With all that said, Oden is still a risky selection in fantasy drafts. I'm not much of a doctor -- I defer to Stephania Bell for that role -- but we can't deny that there is an injury concern here. There's also a slight risk that the Blazers will try to play it safe with their prized possession. The projections listed above assume that Oden will be seeing 30-plus minutes per game. If the Blazers limit his minutes to something more like 25 per game, we can throw those projections out the window. That, however, is just part of the risk that we'll have to weigh before selecting him on draft day. Personally, I'll start looking for him in the middle of the fifth round in a standard league, but if he continues to impress like he has this summer, I'll think about scooping him up at the end of the fourth or early in the fifth. One thing is for sure: Oden is back on the fantasy radar, and he is a must-follow throughout the rest of the summer to see how his knee and conditioning progress.
• We spoke about Dwyane Wade last week, but it's still worth noting that after four games in Beijing, Wade has put to rest any concern about his health issues coming into this season. Wade is as dominant, or dare I say even more dominant, than he was during his NBA Finals run back in 2006. Every time he steps on the court, Team USA seems to go on a run, and Wade is leading the team in scoring with 18.3 points in just 18.6 minutes per game. That's almost a point a minute, folks! The way he's playing now, it's going to be awfully tough to lay off him on draft day, especially when that fifth overall pick comes up and you're left deciding between Wade, Steve Nash, Kevin Garnett, Shawn Marion and Dirk Nowitzki.
• So much for getting a good look at Jason Kidd in Beijing. While still technically the starter for Team USA, Kidd has played just 11.6 minutes per game, because Chris Paul (22.3 MPG) and Deron Williams (21.7 MPG) have thoroughly outplayed the veteran. I still think Kidd is due for a decline this season, but it's not entirely fair to judge him based on his play in the Olympic games, when he's barely on the court.
• Yao Ming looks healthy, averaging 18 points, 8.7 rebounds and 2.6 blocks in Beijing. I'm still not convinced he'll be able to make it through a full season, but he is the type of risk that could pay enormous dividends if he does manage to play a full season. The good news is that he's healthy now, so he should enter the season without any lingering injuries.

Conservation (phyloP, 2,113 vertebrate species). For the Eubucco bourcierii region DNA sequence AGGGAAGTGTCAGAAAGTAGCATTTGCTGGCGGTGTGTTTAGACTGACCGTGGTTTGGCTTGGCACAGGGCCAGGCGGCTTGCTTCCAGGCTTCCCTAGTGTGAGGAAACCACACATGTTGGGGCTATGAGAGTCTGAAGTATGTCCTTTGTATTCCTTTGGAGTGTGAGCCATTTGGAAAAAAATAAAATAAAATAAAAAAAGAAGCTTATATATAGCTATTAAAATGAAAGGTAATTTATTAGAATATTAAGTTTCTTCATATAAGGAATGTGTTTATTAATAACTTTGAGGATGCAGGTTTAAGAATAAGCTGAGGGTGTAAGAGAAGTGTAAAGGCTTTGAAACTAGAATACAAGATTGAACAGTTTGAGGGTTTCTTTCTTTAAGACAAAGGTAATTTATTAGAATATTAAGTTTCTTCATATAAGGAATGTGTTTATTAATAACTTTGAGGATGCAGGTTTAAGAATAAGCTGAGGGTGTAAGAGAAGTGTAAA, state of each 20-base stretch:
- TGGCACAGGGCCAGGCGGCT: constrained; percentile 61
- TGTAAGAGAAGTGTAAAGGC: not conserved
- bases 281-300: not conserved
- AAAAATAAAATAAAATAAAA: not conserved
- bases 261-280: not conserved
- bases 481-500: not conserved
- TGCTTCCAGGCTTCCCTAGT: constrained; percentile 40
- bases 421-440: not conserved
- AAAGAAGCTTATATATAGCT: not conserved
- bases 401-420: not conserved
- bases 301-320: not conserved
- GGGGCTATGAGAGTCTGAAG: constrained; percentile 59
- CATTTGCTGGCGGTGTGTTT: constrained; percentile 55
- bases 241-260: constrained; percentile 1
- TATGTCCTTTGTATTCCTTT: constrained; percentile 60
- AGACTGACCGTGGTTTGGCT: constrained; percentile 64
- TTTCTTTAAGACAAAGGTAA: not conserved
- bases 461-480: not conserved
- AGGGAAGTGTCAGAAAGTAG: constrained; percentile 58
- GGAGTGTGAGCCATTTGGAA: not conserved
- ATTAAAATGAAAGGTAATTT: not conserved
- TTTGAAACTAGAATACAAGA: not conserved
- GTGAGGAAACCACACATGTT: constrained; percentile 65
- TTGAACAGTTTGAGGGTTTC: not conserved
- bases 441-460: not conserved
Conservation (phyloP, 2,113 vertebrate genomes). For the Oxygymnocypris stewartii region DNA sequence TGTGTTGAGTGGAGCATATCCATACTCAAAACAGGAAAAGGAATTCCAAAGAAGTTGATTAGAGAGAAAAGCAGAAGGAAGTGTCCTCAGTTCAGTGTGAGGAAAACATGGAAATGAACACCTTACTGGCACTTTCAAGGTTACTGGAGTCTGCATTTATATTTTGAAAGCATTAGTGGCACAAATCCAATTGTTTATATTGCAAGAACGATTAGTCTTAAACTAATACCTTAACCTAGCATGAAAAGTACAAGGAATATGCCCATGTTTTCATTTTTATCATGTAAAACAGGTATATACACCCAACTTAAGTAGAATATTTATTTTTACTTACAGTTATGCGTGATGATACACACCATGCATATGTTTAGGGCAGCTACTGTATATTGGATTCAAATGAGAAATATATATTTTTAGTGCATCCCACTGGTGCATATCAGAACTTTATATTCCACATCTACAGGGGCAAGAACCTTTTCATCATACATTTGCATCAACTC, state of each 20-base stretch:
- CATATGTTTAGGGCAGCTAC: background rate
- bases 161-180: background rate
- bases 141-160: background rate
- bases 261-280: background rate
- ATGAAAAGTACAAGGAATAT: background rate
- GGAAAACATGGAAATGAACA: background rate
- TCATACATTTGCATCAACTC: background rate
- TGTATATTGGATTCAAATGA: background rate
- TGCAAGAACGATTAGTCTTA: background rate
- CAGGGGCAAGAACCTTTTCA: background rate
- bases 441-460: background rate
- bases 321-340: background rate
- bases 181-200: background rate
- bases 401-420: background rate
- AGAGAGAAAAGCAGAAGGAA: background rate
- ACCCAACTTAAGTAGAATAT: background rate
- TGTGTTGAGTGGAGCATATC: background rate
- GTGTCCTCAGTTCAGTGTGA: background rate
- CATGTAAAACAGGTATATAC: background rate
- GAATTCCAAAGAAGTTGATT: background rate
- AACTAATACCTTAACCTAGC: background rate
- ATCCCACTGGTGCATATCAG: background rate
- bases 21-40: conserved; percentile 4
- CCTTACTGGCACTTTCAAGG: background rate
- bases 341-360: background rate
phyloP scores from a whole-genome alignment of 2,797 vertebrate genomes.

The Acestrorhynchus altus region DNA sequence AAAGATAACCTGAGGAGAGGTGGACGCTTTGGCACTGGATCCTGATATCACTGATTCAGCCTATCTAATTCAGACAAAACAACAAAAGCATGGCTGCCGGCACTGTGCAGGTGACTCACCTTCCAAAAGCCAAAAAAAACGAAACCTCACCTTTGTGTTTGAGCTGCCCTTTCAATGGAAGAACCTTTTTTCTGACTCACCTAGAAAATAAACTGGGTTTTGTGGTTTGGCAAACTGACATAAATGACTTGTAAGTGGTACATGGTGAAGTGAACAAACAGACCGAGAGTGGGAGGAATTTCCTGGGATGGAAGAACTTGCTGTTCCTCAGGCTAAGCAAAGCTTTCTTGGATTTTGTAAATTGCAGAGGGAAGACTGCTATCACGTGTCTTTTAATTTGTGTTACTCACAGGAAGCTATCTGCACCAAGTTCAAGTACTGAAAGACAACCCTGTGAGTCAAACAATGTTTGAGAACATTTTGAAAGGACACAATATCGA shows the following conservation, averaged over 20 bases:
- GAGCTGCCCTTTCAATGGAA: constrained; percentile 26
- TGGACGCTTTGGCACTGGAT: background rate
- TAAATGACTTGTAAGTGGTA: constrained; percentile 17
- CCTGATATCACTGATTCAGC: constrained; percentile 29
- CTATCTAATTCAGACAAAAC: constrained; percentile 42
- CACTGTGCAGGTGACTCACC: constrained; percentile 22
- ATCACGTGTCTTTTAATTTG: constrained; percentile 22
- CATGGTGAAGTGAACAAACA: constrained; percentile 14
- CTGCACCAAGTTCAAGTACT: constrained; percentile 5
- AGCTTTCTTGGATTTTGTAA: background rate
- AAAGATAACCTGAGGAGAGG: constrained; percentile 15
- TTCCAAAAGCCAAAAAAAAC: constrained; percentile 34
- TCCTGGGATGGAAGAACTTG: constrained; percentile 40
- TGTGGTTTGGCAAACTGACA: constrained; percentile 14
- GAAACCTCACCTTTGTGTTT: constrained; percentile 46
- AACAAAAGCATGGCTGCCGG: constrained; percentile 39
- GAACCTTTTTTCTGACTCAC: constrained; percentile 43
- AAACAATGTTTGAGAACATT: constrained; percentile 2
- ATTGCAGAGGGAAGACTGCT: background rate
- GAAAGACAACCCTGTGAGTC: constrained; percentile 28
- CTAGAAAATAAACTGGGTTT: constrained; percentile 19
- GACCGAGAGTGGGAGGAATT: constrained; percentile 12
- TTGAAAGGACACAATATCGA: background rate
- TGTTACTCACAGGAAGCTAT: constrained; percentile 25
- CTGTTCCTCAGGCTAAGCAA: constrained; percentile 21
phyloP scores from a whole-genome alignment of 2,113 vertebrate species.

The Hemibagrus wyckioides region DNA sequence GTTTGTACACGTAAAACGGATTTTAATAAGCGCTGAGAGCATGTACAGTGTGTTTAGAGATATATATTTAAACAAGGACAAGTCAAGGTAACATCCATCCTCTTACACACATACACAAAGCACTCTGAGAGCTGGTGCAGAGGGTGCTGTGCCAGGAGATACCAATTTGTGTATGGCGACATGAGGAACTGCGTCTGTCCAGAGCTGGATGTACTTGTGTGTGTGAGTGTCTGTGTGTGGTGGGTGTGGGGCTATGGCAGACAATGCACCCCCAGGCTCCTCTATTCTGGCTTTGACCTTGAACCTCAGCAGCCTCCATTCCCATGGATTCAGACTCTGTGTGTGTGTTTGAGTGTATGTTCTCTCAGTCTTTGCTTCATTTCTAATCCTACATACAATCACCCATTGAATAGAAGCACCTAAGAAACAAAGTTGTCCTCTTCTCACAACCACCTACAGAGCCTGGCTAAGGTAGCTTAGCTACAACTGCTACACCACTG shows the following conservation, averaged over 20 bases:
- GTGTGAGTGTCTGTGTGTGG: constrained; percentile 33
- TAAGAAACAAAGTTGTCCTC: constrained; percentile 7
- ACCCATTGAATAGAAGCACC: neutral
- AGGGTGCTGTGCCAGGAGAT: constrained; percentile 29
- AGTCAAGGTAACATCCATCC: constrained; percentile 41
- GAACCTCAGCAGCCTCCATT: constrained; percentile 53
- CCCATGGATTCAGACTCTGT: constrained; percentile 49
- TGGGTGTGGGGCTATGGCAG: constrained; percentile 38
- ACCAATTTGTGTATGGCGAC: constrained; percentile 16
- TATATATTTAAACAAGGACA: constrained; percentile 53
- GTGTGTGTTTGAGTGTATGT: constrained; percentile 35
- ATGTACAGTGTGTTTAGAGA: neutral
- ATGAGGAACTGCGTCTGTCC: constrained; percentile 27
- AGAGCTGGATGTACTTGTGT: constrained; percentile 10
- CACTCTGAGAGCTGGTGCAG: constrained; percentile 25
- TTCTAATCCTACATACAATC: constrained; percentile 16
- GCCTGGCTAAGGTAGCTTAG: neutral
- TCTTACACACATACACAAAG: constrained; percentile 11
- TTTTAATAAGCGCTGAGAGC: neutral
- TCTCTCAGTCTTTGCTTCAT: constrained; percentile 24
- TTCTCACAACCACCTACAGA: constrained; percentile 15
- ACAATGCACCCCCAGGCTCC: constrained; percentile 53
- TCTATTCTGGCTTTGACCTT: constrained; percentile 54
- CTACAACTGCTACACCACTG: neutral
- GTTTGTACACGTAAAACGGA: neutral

• I'm not going to pull any punches here. Yi Jianlian, Yao's teammate in China, has looked flat-out awful during Olympic play. Jianlian averaged a modest 9.7 points, 5.8 rebounds, 0.7 steals and a block in 49 starts for the Bucks last season, but he looked completely lost against Team USA last week and has disappointed throughout the Olympics. Jianlian has a great opportunity to secure 30-plus minutes per game in New Jersey this season, but it is becoming clear that he still has a lot of work to do on the court before we can start getting excited about his fantasy prospects. He's still worth a late-round flier, but it's looking more and more like we'll have to wait another year before putting Yi on our sleeper lists.
• Portland's Rudy Fernandez, who is widely considered the best Euro star yet to step on an NBA court, has done everything in his power to live up to the hype in Beijing. Fernandez has been Spain's second-leading scorer at 13.3 points per game and has displayed uncanny ability to get himself open on the perimeter, where he is a lights-out shooter. That said, the Blazers have a bit of a logjam at the shooting guard position this season, with Brandon Roy the clear-cut starter and Fernandez, Jerryd Bayless and Martell Webster also competing for minutes there. Fernandez is going to have a tough time earning enough playing time to become anything more than a role player in deep fantasy formats. Still, he has the upside and talent to warrant a late-round selection, and his stock could improve immensely if Roy's knee injury lingers into the season.
Brian McKitish is an award-winning fantasy baseball and basketball analyst for ESPN.com.